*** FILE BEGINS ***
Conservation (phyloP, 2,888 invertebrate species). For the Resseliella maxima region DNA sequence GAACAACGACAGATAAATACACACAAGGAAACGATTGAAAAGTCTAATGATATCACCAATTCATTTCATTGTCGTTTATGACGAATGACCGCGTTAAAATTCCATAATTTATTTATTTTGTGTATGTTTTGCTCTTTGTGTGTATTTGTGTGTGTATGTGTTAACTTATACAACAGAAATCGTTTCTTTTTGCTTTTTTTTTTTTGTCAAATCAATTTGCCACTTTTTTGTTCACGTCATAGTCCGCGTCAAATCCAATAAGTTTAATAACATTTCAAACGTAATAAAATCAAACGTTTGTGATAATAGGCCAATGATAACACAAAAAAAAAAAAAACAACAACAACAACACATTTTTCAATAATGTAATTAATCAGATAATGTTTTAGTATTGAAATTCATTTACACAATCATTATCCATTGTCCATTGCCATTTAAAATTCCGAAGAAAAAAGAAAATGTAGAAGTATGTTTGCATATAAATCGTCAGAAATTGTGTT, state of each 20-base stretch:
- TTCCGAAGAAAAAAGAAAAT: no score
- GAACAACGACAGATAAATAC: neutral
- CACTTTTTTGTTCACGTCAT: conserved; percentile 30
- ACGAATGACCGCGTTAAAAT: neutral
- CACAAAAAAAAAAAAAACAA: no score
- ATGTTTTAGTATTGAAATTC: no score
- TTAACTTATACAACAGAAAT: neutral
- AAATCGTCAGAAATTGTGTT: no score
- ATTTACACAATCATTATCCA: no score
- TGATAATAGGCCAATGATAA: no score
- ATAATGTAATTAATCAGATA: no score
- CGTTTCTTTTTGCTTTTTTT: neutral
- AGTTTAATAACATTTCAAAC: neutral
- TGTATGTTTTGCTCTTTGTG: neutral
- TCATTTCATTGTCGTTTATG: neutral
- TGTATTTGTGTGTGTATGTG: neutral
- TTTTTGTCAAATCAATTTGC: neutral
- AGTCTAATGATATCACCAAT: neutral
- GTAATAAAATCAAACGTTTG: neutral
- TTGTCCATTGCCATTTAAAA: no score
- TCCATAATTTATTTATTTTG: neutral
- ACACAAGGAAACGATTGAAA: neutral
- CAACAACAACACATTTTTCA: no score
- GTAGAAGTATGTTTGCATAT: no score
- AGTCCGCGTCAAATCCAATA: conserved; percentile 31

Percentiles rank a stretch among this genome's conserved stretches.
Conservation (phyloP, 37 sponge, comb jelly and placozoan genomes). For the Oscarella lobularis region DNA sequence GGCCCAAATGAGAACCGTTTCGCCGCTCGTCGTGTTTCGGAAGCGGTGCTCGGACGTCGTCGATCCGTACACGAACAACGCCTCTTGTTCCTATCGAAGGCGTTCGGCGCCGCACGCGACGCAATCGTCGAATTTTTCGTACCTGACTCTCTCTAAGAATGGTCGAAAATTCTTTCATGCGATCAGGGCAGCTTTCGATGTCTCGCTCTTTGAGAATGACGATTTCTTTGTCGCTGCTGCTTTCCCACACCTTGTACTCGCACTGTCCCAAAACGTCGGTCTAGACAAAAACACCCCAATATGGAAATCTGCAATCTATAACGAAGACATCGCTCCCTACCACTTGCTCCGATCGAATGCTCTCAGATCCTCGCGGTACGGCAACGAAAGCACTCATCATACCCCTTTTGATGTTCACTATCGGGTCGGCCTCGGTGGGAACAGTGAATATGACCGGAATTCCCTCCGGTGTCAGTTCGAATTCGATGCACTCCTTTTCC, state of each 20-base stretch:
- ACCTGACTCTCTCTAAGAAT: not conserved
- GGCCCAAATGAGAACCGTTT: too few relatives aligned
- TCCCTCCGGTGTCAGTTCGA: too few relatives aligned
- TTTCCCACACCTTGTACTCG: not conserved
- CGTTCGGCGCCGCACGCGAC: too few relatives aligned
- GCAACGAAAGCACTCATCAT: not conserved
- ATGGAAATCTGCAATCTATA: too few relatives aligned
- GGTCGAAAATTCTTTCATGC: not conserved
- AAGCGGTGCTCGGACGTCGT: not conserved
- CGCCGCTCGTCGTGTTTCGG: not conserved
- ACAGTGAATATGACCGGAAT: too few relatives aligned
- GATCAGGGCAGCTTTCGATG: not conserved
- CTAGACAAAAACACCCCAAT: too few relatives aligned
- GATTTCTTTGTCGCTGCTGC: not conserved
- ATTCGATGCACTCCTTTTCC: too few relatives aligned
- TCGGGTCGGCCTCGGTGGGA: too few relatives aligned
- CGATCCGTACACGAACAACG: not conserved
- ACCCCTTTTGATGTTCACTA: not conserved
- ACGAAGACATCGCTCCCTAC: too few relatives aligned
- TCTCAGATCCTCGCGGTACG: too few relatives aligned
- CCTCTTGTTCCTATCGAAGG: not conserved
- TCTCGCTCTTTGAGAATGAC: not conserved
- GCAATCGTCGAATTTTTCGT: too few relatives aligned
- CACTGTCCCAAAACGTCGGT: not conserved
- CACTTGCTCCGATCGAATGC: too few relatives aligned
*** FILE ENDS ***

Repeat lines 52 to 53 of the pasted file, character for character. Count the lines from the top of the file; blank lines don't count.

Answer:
- CACTGTCCCAAAACGTCGGT: not conserved
- CACTTGCTCCGATCGAATGC: too few relatives aligned